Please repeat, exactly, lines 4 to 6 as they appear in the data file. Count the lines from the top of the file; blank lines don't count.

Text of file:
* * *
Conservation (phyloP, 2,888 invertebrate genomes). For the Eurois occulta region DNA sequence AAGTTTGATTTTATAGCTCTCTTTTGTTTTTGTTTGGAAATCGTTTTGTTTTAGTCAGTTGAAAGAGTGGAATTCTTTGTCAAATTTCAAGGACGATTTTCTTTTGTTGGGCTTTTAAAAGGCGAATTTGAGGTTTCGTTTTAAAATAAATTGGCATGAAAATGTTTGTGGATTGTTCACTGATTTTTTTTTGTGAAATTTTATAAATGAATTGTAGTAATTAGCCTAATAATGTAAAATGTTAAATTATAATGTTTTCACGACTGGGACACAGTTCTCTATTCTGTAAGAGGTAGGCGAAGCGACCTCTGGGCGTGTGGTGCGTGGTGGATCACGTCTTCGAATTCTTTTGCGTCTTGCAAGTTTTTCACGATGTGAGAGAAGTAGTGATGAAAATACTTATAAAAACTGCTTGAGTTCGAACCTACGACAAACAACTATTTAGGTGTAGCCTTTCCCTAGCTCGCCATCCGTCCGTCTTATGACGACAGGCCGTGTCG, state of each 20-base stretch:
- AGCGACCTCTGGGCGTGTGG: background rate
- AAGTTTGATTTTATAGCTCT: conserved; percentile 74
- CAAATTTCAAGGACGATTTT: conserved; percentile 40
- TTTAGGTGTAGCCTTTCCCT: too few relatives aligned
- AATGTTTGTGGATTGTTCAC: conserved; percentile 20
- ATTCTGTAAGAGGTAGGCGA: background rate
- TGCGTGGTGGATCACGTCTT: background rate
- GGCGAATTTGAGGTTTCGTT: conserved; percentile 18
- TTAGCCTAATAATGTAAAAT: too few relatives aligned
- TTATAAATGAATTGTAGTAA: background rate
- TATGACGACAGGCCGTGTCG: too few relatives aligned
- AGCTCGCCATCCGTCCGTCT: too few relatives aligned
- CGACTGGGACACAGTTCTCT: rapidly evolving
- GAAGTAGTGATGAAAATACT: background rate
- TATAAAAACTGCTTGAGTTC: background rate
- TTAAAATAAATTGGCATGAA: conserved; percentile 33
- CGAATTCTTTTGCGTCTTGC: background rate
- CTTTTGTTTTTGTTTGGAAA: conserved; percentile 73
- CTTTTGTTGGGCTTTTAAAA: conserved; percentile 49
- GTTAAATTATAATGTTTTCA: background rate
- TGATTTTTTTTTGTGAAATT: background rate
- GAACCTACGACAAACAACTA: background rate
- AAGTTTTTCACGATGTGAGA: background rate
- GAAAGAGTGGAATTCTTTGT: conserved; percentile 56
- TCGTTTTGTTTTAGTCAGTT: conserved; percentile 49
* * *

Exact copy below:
- CAAATTTCAAGGACGATTTT: conserved; percentile 40
- TTTAGGTGTAGCCTTTCCCT: too few relatives aligned
- AATGTTTGTGGATTGTTCAC: conserved; percentile 20